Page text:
Two and-a-half weeks ago, John and I left our homes near Baltimore. Now, we’ve been in L.A. for a week and a day. It was as easy and as hard as that.
We got off to a rocky start here in L.A. We showed up to our hostess’ house where we’re crashing, tired and grateful, on a Thursday night. Before bed, we spent a couple solid hours scouring Craigslist and Padmapper and Zillow and all the other housing sites lining up appointments to view apartments the next day. I woke up bright and early Friday to find John’s iPhone in a pool of air freshener oil. The screen was an ominous cloud of grey that was quickly spreading. An unexpected expense. Which was kind of my fault.
Pressing on (scented phone in tow), we made our way to an auto shop because of the funny way John’s car was acting after the long haul cross-country. He was driving and answered a phone call from home. Seconds later, a cop pulled us over. Unexpected expense number two, and a lesson learned: Don’t mess around in this town.
One new phone and a court date later, we were already weary on our first full day, but we kept moving. The search for an address still continues today after a couple of heartbreaks over lost apartments. Another thing I’ve learned? Though the “for rent” signs are everywhere, it’s really hard to land an apartment in this town. I’m keeping the faith, though, because I know what a huge weight off our shoulders it’ll be once this stage of the game is over.
As for the rest of our trip here since Memphis, we couldn’t have had a better time. Though it seems like ages ago now, our stops in Santa Fe, Sedona, Mt. Zion and Vegas were a total adventure and the trip of a lifetime. Some of the highlights:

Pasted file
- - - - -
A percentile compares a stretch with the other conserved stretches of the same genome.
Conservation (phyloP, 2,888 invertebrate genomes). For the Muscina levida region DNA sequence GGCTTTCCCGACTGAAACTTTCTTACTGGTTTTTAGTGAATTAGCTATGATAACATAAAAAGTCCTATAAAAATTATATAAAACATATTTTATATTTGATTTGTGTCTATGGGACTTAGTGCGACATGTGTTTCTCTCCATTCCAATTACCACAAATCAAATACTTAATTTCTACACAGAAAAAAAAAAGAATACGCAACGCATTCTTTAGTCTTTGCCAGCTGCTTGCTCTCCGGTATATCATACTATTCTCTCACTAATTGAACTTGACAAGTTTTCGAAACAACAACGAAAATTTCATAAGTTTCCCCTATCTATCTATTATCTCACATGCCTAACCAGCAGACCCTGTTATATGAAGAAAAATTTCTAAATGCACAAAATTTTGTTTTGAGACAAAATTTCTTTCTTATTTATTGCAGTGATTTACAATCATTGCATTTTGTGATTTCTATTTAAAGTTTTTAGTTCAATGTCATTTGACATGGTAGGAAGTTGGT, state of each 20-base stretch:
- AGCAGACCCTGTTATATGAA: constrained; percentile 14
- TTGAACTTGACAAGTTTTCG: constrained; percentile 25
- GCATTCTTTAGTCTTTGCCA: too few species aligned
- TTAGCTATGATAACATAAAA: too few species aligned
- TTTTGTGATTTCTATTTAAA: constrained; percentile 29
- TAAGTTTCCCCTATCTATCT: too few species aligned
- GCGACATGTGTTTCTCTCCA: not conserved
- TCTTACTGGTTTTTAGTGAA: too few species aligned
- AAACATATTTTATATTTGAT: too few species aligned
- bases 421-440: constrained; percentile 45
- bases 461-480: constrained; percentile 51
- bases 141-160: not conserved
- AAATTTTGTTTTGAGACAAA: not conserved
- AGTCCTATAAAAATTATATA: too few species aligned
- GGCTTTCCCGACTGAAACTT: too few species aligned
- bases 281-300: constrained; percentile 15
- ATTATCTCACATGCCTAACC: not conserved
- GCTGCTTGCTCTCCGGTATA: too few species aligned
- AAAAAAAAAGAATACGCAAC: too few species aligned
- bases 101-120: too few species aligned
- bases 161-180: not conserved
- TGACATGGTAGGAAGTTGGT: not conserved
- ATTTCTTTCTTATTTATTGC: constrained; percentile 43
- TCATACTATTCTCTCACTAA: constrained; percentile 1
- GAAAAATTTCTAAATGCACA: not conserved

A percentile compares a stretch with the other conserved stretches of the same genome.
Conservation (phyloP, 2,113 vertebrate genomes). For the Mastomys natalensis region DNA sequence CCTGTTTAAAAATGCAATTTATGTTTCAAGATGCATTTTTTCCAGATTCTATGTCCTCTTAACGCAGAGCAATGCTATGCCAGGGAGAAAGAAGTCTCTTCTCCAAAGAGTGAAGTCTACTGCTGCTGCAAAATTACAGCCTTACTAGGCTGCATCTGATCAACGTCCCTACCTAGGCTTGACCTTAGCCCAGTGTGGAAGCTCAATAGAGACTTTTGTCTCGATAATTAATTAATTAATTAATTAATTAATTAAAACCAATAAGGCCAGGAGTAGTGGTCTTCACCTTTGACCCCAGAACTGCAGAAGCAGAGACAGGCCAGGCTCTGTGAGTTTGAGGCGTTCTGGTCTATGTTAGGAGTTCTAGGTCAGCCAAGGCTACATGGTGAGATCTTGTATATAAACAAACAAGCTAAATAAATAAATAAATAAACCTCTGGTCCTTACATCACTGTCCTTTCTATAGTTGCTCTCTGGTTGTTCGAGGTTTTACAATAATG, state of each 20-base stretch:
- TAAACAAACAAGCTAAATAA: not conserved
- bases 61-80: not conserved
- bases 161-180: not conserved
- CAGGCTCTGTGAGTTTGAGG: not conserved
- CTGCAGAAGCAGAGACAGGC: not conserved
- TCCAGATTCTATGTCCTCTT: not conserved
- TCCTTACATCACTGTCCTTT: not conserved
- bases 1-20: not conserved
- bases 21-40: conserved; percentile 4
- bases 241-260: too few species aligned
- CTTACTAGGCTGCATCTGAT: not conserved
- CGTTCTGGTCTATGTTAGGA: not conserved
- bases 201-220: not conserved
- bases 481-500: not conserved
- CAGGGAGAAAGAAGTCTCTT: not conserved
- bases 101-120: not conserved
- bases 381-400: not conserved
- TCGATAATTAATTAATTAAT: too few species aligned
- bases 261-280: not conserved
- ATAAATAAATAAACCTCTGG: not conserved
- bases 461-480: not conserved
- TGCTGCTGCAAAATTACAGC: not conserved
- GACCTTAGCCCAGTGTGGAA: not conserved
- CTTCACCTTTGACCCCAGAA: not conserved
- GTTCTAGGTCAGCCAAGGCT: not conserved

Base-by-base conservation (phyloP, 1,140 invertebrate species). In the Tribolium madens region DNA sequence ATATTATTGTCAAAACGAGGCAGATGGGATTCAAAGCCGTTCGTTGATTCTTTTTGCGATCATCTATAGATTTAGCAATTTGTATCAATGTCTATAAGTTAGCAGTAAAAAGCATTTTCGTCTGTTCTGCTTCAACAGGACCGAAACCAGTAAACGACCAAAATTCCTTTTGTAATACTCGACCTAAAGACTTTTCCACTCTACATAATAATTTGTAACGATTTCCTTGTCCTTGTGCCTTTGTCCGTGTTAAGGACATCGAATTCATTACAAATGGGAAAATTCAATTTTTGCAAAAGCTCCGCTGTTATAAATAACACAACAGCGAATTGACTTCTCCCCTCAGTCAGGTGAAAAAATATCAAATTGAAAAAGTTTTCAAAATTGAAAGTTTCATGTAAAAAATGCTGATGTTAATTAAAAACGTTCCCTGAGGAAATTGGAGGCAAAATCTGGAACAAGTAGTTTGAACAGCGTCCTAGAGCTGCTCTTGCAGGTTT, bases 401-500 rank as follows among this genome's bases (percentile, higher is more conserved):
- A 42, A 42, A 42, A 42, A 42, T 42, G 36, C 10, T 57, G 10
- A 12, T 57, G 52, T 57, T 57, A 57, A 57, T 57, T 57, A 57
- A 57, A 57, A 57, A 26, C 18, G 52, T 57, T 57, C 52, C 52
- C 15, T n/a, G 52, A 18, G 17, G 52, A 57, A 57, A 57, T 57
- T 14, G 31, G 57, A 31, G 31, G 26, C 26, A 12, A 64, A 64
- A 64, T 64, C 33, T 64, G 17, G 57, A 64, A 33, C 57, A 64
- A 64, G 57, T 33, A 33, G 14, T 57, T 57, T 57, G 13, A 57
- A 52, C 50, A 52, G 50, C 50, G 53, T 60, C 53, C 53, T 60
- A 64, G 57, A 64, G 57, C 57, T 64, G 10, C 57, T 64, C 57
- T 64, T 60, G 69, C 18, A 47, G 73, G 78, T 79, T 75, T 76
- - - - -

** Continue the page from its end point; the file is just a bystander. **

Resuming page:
The farther you travel and the more strangers you meet on the road, the more you realize just how small of a world it is. People know you’re not from around here (wherever “here” is on any given day) and so they ask you where you’re visiting from. You say Baltimore, and they’re either from the area or know someone who is. (One old man in Nashville asking for money on the street had a “cousin” who was a Ravens player.)
The strangest case of serendipity was when we stopped in the beautiful Sedona for two nights, and the couple who owned the immaculate Sedona Motel also previously owned the building where Baltimore’s former Urbanite magazine—where I worked briefly—was housed. And the woman taught at the same college that John did. Sedona was a much-needed retreat from the other questionable motels we stopped in. We soaked up the healing properties of the vortexes, snuck into parks to avoid fees, and caught the most amazing panoramic views from the top of a canyon. (Nearby, a young guy walked around holding his baby nephew and a beer, loudly confessing his sins and teetering dangerously close to the edge of the cliff. It’s hard to escape tourists when you’re a tourist.)
Before we left for Mt. Zion National Park in Utah, we stopped off at an overlook for one last mental picture of Sedona. A woman walked by our car, looked at the license plate and said, “You sure are a long way from home.” She was right. We really were.
One wild coyote, a couple cockroaches, and lots of lizards later, we were on the road again.
The trip was actually even more beautiful than expected. Though driving did wear us out, it hardly ever bored us. The southern route was the way to go. The hardest part about the trip wasn’t my frequent saltwater syringe rinses (a fun, post-wisdom teeth removal ritual), but feeling the need (and failing) to stay in constant blogger/photographer mode, capturing every single beautiful view. Once I stopped being so hard on myself about it and realizing, duh, that the point of this trip was to experience it, I was able to soak it up and truly be in the moment.
And now, we’re on West Coast time. Still searching. A bit exhausted. But still hopeful. It’s not the picture-perfect experience you dream of, nor the lesser version of that I’d hoped for, but it’s a new chapter and we’re embracing it. L.A., we’re here to stay.